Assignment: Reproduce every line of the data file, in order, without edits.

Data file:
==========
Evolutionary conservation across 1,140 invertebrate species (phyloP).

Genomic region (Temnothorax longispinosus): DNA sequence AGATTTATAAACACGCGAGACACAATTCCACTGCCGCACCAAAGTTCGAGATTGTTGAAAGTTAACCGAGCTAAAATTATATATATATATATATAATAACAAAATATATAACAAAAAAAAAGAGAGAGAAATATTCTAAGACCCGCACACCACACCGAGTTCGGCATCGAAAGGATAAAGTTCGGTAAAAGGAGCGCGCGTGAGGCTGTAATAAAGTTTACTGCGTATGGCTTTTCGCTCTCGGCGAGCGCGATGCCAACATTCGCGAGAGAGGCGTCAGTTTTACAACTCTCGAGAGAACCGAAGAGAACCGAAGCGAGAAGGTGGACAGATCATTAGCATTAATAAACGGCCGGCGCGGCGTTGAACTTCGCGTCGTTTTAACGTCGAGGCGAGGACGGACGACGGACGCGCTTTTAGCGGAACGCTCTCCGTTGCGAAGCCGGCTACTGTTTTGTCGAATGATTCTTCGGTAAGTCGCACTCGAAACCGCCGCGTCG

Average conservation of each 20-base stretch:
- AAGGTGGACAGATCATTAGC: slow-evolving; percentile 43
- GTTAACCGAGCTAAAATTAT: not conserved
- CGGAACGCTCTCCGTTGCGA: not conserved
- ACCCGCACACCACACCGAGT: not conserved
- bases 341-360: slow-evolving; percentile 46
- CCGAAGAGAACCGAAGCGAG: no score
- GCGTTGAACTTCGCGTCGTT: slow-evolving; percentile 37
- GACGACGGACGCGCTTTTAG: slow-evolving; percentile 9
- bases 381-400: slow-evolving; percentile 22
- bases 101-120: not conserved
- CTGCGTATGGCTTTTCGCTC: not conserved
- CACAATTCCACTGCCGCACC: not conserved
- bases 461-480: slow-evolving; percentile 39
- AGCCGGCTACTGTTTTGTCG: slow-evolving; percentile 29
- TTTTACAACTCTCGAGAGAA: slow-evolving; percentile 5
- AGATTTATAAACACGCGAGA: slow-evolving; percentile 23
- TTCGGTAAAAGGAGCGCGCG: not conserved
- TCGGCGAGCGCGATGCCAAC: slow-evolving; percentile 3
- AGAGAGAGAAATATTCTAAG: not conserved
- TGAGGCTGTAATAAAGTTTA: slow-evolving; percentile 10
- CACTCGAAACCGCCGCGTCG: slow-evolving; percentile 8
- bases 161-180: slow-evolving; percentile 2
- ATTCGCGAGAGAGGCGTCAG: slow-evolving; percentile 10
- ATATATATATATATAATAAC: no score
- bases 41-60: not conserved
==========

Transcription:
Evolutionary conservation across 1,140 invertebrate species (phyloP).

Genomic region (Temnothorax longispinosus): DNA sequence AGATTTATAAACACGCGAGACACAATTCCACTGCCGCACCAAAGTTCGAGATTGTTGAAAGTTAACCGAGCTAAAATTATATATATATATATATAATAACAAAATATATAACAAAAAAAAAGAGAGAGAAATATTCTAAGACCCGCACACCACACCGAGTTCGGCATCGAAAGGATAAAGTTCGGTAAAAGGAGCGCGCGTGAGGCTGTAATAAAGTTTACTGCGTATGGCTTTTCGCTCTCGGCGAGCGCGATGCCAACATTCGCGAGAGAGGCGTCAGTTTTACAACTCTCGAGAGAACCGAAGAGAACCGAAGCGAGAAGGTGGACAGATCATTAGCATTAATAAACGGCCGGCGCGGCGTTGAACTTCGCGTCGTTTTAACGTCGAGGCGAGGACGGACGACGGACGCGCTTTTAGCGGAACGCTCTCCGTTGCGAAGCCGGCTACTGTTTTGTCGAATGATTCTTCGGTAAGTCGCACTCGAAACCGCCGCGTCG

Average conservation of each 20-base stretch:
- AAGGTGGACAGATCATTAGC: slow-evolving; percentile 43
- GTTAACCGAGCTAAAATTAT: not conserved
- CGGAACGCTCTCCGTTGCGA: not conserved
- ACCCGCACACCACACCGAGT: not conserved
- bases 341-360: slow-evolving; percentile 46
- CCGAAGAGAACCGAAGCGAG: no score
- GCGTTGAACTTCGCGTCGTT: slow-evolving; percentile 37
- GACGACGGACGCGCTTTTAG: slow-evolving; percentile 9
- bases 381-400: slow-evolving; percentile 22
- bases 101-120: not conserved
- CTGCGTATGGCTTTTCGCTC: not conserved
- CACAATTCCACTGCCGCACC: not conserved
- bases 461-480: slow-evolving; percentile 39
- AGCCGGCTACTGTTTTGTCG: slow-evolving; percentile 29
- TTTTACAACTCTCGAGAGAA: slow-evolving; percentile 5
- AGATTTATAAACACGCGAGA: slow-evolving; percentile 23
- TTCGGTAAAAGGAGCGCGCG: not conserved
- TCGGCGAGCGCGATGCCAAC: slow-evolving; percentile 3
- AGAGAGAGAAATATTCTAAG: not conserved
- TGAGGCTGTAATAAAGTTTA: slow-evolving; percentile 10
- CACTCGAAACCGCCGCGTCG: slow-evolving; percentile 8
- bases 161-180: slow-evolving; percentile 2
- ATTCGCGAGAGAGGCGTCAG: slow-evolving; percentile 10
- ATATATATATATATAATAAC: no score
- bases 41-60: not conserved